Copy of E-Mail - conversation about the Content Hadsell who married Asa Eggleston in 1786 in New York & the one who married Ebenezer Reynolds in 1787 in Preston, Connecticut.
At first, I doubted the story of the massacre, but later was convinced it was true. The trouble with the story was - the folks who put the Hadsall genealogy online had some inaccurate data (such as the age of James Hadsall Jr) which they put online. They stated he was about 8 yrs of age when it happened. James Jr. was probably closer to 18/19 yrs of age when it happened. The reason - 8 year olds can't lug around extemely long muskets, lift them up, hold them in place and fire them (reload) [not tall enough & arms long enough - to ramrod the ball down the barrel with the powder]. A full adult has trouble doing that with some of the muskets of that day. Nobody has an accurate date of birth for James Jr., only an approximate date of birth. He had to be one of the first children born to the family. I squeezed him in between the first and second child's birth.
Secondly, the way the story was written, some of it was made up - by the author for dramitization purposes. Someone telling the story (for real), would not have recorded a few of the things included in the story. However, that the massacre did happen - there was no doubt. Thirdly, Ebenezer Reynolds was not married to the Content Hadsall who married Asa Eggleston Jr. as stated online. It was a different Content Hadsall. According to the Stonington marriage records, Ebenezer Reynolds married a Content Hadsall on 13 May 1787 in Stonington. The Content Hadsall who married Ebenezer Reynolds was his second wife or it was different Ebenezer Reynolds altogether. His first wife was Sarah Eggleston whom he married on 27 Oct 1759 in Stonington, New London, Connecticut. Ebenezer Reynolds was born on 24 Sep 1738 in Preston, New London, Connecticut according to someone's research on the IGI on Familysearch.org. They recorded the marriage to Sarah Eggleston as well. Sarah was with Ebenezer in 1778 when the massacre happened. She was about 40 years old then. The Content Hadsall who married Asa Eggleston Jr. was only 11 years of age in 1778, for she was born in 1767. She was a young daughter of James Hadsall when the massacre happened. Sarah Eggleston died sometime before 1787 when Ebenezer Reynolds was recorded as marrying a Content Hadsall in Stonington, Connecticut. To further add to the confusion, the researcher who put Sarah Eggleston born in abt 1738 in Stonington, Conn as dying 26 Aug 1823 [on IGI - familysearch]. That could not be true, unless a divorce had occurred with Ebenezer Reynolds or we have a different (younger) Ebenezer Reyolds marrying a Content Hadsall in Stonington. The Content Hadsall married to Asa Eggleston Jr. married Asa on 27 Mar 1786 in Oswego, Dutchess County, NY (part of the Beekman Patent) and had 13 children by Asa Eggleston Jr. born from 1787 thru 1814 all born in Hebron, Washington County, New York. So it was a different Content Hadsall who married Ebenezer Reynolds in Stonington, Connecticut in 1787. Whose daughter she was, is anybody's guess. Why do I think Asa Eggleston Jr. married the daughter of James Hadsall who lived in the Beekman Patent before he departed for Wyoming Valley in 1769 - 1770 was because there were Egglestons who lived in the same tax district in Beekman patent before they left in 1770. Those who put the Hadsall genealogy online say they arrived in the Wyoming Valley earlier than 1769 are mistaken, for their are tax records stating they were in Beekman from 1765 - 1767.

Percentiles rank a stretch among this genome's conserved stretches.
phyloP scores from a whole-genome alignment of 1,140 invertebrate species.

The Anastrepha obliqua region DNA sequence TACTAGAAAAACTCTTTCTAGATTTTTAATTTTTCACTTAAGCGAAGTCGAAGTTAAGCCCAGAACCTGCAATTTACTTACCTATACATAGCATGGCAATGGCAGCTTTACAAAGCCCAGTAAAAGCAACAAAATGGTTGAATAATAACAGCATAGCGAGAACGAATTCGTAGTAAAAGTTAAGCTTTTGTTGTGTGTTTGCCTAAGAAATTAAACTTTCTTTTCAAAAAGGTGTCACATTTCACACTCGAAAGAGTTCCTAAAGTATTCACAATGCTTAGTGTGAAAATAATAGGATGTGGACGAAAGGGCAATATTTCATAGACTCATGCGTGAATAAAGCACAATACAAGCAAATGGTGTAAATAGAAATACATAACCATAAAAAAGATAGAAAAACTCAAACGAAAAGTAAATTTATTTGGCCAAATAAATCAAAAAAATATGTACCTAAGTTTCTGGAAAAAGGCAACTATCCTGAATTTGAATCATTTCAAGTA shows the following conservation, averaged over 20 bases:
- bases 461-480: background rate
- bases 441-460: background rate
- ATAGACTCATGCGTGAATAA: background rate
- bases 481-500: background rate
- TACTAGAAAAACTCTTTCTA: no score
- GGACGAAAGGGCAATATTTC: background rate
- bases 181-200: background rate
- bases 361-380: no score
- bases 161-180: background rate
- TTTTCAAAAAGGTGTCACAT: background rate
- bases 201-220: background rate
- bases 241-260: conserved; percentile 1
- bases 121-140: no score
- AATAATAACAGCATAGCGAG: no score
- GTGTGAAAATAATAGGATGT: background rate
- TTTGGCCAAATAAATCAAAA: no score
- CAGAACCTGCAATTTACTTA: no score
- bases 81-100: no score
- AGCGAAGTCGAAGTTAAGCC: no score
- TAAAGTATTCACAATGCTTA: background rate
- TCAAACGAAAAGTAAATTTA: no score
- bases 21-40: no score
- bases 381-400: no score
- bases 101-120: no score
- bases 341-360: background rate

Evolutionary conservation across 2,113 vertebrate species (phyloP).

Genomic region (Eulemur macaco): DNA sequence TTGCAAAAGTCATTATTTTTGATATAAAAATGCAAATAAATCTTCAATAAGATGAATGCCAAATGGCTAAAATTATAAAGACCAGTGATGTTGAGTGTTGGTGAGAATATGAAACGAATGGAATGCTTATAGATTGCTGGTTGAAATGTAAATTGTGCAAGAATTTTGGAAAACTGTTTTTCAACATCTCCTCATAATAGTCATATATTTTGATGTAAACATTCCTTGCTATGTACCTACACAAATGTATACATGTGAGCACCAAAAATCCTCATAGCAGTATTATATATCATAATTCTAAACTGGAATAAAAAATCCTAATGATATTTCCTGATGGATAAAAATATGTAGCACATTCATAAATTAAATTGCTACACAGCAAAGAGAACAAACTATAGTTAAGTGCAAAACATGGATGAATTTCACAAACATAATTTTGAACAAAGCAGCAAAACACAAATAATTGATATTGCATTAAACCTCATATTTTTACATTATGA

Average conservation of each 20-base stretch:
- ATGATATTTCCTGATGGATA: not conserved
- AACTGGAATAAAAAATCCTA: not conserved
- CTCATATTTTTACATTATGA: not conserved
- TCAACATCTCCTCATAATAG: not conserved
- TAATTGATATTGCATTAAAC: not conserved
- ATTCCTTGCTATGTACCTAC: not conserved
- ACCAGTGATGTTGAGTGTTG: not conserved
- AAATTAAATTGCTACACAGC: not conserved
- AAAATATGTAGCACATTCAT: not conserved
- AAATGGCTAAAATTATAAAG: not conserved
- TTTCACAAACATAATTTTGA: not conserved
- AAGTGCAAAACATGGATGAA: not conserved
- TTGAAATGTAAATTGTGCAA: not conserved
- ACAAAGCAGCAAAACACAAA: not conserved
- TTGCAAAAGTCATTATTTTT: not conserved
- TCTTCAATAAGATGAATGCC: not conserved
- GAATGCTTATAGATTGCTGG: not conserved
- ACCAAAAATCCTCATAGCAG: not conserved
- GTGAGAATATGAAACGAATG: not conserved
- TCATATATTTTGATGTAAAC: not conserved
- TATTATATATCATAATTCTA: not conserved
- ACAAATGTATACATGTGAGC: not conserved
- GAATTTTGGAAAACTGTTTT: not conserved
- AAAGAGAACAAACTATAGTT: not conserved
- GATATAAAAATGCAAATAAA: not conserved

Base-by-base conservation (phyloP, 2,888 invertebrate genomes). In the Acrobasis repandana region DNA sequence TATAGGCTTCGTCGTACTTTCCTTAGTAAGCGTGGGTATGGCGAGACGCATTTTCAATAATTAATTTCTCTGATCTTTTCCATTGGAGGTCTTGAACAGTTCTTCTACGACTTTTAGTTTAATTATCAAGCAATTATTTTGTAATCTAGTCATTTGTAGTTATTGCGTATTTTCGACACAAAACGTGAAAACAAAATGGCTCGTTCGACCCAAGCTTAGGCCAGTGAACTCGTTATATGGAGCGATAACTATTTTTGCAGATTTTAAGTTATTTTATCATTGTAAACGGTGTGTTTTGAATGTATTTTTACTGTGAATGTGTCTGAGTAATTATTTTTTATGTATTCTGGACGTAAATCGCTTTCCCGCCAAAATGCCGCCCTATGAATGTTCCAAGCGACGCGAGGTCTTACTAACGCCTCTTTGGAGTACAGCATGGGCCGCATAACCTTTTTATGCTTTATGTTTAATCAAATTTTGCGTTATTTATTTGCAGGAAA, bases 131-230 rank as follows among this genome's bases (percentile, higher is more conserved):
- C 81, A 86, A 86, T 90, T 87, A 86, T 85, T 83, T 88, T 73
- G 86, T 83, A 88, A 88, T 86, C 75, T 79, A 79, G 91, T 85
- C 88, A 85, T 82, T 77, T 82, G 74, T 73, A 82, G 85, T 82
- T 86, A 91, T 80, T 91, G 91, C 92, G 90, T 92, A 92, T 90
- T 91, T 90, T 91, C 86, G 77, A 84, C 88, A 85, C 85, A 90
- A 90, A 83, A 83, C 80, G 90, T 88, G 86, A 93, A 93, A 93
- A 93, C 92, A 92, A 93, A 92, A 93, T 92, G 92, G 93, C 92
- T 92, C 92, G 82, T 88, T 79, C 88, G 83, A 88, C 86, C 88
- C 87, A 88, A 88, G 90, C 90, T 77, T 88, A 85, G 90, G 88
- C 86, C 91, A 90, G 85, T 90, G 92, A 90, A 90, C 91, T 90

My supposition is this - after the massacre, Content Worden [wife of James Hadsall] left the Wyoming Valley (for fear of another attack by the Indians) and came back to Beekman Patent where two of her children - William married Elipha Eggleston and Content married Asa Eggleston. Oswego is a tiny village in Dutchess County, New York that was only part of the Beekman Patent. I have no proof of that - except the marriages of William & Content Hadsall seem to indicate that is what happened. You may put this conversation online as well.